COLUMN -- Smoking bans have hurt individual businessesPosted by Craig Westover | 6:35 AM |
Wednesday, December 21, 2005
Hans Lofgren of Eastside Beverage Distributors noted the obvious — there was not one smoker around the table. In addition to Lofgren and I, the smoke-free seven included Bob Pacyga, also of Eastside Beverage; Tim Tuuri, with Capitol Beverage Sales; Pat Fleury of Shamrock's Bar; Jim Farrell, executive director of the Minnesota Licensed Beverage Association; and Dan O'Gara, third-generation owner of O'Gara's Bar and Grill.
On the table the folded Pioneer Press blared "Smoking ban fears prove unfounded." But just whose fears were unfounded?
Not tavern owners like Fluery and O'Gara, who feared a smoking ban would hurt their businesses. Not service clubs with charitable gambling concessions that predicted the drop in receipts resulting from smoking bans. Not Lofgren, Pacyga and Tuuri, who forecast the falling volume seen by businesses supplying bars and restaurants.
My fears are not relieved. The most vital smoking ban issue still goes unaddressed — What are the neutral criteria that determine when a health issue rises to a level that necessitates government intervention? We might never get to that question.
With the ethics of a bus station pimp, smoking ban proponents are seducing honest business owners into whoring for a partial statewide smoking ban, a Faustian pact effectively avoiding supporters' accountability for the harm — civic and economic — caused by their advocacy. But I'm ahead of myself.
The over-eager Pioneer Press analysis used aggregate data to "prove" that smoking bans cause no individual economic harm. Aggregate data is a tool of economists and tyrants. Economists rightly use it to track macroeconomic trends; tyrants wrongly use it to hide microeconomic consequences on individuals within a larger group.
King Banaian, chairman of the Economics Department at St. Cloud State, obtained the raw data used by the Pioneer Press and noted that "it is indeed a set of totals for taxable sales of food and liquor by zip code, along with the number of establishments. That tells us nothing about individual harm."
The guys at O'Gara's got specific.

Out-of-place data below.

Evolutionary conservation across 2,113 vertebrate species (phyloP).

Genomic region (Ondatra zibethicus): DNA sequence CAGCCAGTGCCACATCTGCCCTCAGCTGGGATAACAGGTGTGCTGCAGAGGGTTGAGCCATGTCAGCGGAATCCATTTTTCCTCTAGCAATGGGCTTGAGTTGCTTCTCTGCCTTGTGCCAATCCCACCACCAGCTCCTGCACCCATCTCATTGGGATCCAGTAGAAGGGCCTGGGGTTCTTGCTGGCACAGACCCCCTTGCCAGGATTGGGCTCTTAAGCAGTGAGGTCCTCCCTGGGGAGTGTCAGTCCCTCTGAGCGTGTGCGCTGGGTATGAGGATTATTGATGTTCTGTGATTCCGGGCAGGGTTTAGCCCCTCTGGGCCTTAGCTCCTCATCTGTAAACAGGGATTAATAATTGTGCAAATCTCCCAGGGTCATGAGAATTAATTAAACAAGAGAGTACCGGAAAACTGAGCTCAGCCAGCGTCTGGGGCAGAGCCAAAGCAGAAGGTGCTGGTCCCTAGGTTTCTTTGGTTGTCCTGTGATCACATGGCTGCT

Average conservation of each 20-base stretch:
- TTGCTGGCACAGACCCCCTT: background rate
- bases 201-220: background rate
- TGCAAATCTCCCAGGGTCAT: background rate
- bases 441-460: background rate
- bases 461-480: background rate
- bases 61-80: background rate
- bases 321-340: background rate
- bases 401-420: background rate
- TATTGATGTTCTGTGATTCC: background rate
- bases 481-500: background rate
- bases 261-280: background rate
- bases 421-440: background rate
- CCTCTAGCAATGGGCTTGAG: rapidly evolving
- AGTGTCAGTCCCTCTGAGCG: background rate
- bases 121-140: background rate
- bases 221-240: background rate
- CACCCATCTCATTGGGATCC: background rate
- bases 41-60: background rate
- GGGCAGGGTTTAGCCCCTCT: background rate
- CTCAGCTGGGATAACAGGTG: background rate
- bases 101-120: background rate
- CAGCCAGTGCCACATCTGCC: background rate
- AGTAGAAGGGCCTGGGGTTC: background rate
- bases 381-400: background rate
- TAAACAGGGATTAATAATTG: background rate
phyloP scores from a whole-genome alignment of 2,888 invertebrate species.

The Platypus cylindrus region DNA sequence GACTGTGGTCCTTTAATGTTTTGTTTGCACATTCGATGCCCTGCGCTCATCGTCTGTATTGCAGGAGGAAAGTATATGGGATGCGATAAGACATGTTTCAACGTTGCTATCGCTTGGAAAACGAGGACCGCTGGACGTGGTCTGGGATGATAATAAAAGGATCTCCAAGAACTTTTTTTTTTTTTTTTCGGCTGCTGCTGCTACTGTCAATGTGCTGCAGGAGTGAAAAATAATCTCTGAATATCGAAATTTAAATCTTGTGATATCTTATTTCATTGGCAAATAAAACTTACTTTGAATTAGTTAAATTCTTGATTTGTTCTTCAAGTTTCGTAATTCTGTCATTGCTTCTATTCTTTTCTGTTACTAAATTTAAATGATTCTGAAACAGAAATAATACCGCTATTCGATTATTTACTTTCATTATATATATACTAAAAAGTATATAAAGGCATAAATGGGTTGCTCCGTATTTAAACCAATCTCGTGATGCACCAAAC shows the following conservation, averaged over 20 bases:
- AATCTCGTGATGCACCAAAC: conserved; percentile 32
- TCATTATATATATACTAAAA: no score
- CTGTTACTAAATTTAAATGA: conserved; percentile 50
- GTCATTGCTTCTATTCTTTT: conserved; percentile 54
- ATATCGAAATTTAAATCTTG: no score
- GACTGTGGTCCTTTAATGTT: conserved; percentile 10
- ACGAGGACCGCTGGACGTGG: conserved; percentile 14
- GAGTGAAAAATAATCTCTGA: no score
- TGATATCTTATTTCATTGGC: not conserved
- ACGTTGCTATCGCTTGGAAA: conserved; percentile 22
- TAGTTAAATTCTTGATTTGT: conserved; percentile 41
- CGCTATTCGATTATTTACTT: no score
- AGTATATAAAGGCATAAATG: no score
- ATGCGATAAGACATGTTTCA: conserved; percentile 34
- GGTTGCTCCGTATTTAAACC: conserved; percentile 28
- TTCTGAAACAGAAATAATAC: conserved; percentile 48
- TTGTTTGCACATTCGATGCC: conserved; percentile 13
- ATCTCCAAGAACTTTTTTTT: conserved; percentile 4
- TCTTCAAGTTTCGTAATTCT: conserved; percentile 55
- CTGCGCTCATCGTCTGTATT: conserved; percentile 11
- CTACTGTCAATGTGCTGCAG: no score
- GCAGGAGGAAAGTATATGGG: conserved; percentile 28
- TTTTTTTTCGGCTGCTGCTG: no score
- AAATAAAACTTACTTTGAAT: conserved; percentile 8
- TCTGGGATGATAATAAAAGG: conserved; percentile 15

Eastview's total volume is off 8 percent in Hennepin County (total ban), off 4 percent in Ramsey County (partial ban) and unchanged in Anoka County (no ban). In Northeast Minneapolis, adjacent to Anoka County, Eastview's on-premise volume is off 40 percent.
"Folks up there aren't walking to the neighborhood bar to have a drink and a smoke with their buddies," said Lofgren. "They're driving over to Anoka." (Sit next to a smoker and drive after a few beers.)
In St. Paul proper, Capitol Beverage's volume is off 2 percent for the year. That's over the summer when outdoor patios minimized the effect of the Ramsey ban. Moreover for Capitol Beverage, October-November sales were flat — virtually no increase over last year when the hockey strike was a "crisis" for downtown bars and restaurants.
About 80 percent of Eastview's and Capitol's volume comes from taverns that today qualify for a smoking ban exemption. With a total ban, both are considering changes that will cost jobs.
Tavern owners like Fluery and O'Gara note they increased prices to compensate for lost business and the higher minimum wage. That raised prices for their customers, didn't put new money in their pockets, but did preserve tax revenue for government, as reported by the Pioneer Press.
Ahh! It was government's fear of losing revenue that proved "unfounded."
"Council members tell us to just raise prices," said O'Gara. "There's only so much you can charge for a bottle of beer."
And there's only so much a tavern owner can do. Paying public tribute to the courage of the business owners who testified in favor of the ban rollback in Hennepin County, Commissioner Penny Steele teared up recalling businesses closed, life savings gone, homes sold and jobs lost.
"Our politicians admit that bans hurt businesses," said O'Gara. "They don't care. We can argue. It doesn't matter."
At a council hearing, St. Paul City Councilman Dave Thune justified the start date for the full ban by acknowledging the hurt — March 1 the weather is warmer for outside smokers — as if winter never comes to Minnesota and a two-month delay constitutes caring.
Government shouldn't work like that. Nor should a compromise of principle be required to remain in business. Next week more from O'Gara's and a look at the push for a statewide smoking ban. When one makes a deal with the devil, one shouldn't be surprised when it goes to hell.
Category: Column, Smoking Ban, Local Politics
Update: Must Read -- David Strom's post on the court decision that the "health impact fee" on cigarettes was illegal and unconstitutional.